The disproportionate presence of successful Mormon executives can be attributed to a couple of fundamental factors:
-- Religious training during youth: It can begin as early as the age of three, when Mormon kids first learn public speaking by giving brief two-minute presentations; the primary purpose is to teach young Mormons how to effectively internalize their beliefs. As they get older, young people are given responsibility in quorum service, where they learn how to organize meetings and resources given to them. Their mettle is tested by getting up early five days a week to attend Seminary classes. This is in addition to their customary scholastic and family responsibilities, so they learn how to cope with long hours and numerous tasks through prioritization.
-- Missionary service: Missionaries learn to get along with a wide variety of people under conditions of some privation. In foreign countries, missionaries frequently live as the locals do rather than wall themselves up at the local five-star air-conditioned Hilton. Furthermore, by getting countless doors slammed in their faces, missionaries develop a thick skin and learn how to handle and even counter rejection. Thus in the business world, when others give up, they'll slog on and go the extra mile. Long hours do not deter them.
The article also includes a brief account of the full-time LDS mission performed by Mitt Romney. While some might consider it somewhat of a "celebrity mission", he did rise to the occasion under pressure and exhibit the leadership talents which have pushed him to the precipice of the U.S. Presidency. The excerpt begins on page 3 of the article:
Mitt Romney served in France from 1966 to 1968, after his freshman year at Stanford University. Widespread anti-American sentiment at the time made proselytizing especially difficult; in a 2007 New York Times article, Romney described his mission as humbling, saying it was the only time in his life "when most of what I was trying to do was rejected."
As the son of George Romney, the ex-American Motors CEO who was then governor of Michigan, Mitt Romney enjoyed privileges unheard of for most elders and entered the mission field of Bordeaux and Paris having completed three years of French at Michigan's elite Cranbrook School. Once on site, Romney broke handbook rules to sneak out to the movies and eat coq au vin, and used his father's connections to arrange a meal at the American Embassy, according to the Times. Still, Romney has credited the experience with deepening his faith and ambition. Eager to move up through the missionary ranks, he experimented with innovative means of getting out the Mormon Word, like hosting "American night" at a local café and staging an exhibition baseball game. According to The Washington Post, he also pitched articles about Mormons to newspapers and even tried proselytizing at bars.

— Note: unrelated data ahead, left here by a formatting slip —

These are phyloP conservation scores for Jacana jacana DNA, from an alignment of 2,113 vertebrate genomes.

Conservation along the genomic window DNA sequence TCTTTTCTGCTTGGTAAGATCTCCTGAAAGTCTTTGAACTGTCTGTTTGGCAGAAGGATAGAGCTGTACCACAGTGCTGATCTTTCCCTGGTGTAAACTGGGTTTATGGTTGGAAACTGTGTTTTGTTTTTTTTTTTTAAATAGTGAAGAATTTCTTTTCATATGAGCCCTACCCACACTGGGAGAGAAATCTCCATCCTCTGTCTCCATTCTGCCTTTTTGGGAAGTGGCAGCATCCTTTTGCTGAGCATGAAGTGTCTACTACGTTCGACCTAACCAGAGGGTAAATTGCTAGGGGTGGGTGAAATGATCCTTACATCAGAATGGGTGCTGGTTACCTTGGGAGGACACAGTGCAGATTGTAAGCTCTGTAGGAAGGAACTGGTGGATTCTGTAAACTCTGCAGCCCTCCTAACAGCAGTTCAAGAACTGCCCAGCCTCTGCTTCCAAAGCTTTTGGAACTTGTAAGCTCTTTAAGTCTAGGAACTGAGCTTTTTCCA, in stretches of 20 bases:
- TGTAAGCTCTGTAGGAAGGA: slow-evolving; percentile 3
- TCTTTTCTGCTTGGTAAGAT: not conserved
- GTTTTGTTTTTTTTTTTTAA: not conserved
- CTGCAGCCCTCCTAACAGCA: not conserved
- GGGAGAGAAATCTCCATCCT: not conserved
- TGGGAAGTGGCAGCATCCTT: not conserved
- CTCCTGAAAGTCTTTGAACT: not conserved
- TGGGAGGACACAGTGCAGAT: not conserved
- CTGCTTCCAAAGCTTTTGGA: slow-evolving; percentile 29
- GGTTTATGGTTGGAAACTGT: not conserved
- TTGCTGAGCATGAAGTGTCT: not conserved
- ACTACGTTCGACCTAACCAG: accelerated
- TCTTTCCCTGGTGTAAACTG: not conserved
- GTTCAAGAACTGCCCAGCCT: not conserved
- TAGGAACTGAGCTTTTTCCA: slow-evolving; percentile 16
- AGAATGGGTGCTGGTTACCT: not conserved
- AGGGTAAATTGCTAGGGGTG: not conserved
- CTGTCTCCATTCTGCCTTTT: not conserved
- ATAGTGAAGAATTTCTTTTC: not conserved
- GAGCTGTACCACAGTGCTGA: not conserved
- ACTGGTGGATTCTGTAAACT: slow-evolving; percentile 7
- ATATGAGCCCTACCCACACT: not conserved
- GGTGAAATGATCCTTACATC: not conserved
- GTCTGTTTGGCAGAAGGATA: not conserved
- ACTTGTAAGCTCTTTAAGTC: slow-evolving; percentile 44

Romney's mission was marred by tragedy. On June 16, 1968, he was asked to chauffeur the couple presiding over the region's missionaries and was at the wheel during a head-on collision that killed the mission president's wife. Romney was left unconscious and so badly mangled that a police officer mistakenly pronounced him dead. He was rushed to the hospital and found to have a concussion, fractured ribs, and a broken arm.
When the mission president returned to the U.S. to bury his wife, Romney was asked to take charge of the region's missionaries, who numbered around 200. He thrived in the position, traveling across France to lead conferences. Under his leadership, France's missionaries exceeded 200 baptisms for the first time in a decade.
Yes, Mitt Romney may have been given a "celebrity mission" slot in France and ate coq au vin, but when someone was needed to provide leadership in an energency situation, Romney stepped up to the plate and provided that leadership, and did so despite recovering from the personal injuries he incurred when the emergency broke. Furthermore, he succeeded, with an increase in the number of baptisms in what was an indifferent district up until that point.
And Romney has continued to provide that leadership in nearly every endeavour of his subsequent life. He may have been born with a silver spoon in his mouth, but he seems to be familiar with the challenges experienced by those not so fortunate. Nonetheless, because Romney built up his own fortune through hard work, he will be more sympathetic towards workfare rather than welfare. This is as it should be.
Business Week did a fine job in researching the Church for this article, presenting a balanced and factual account. Nearly all the Mormon CEOs cited in the article responded to Business Week's request for input, except for Mitt Romney and Jon Huntsman Jr.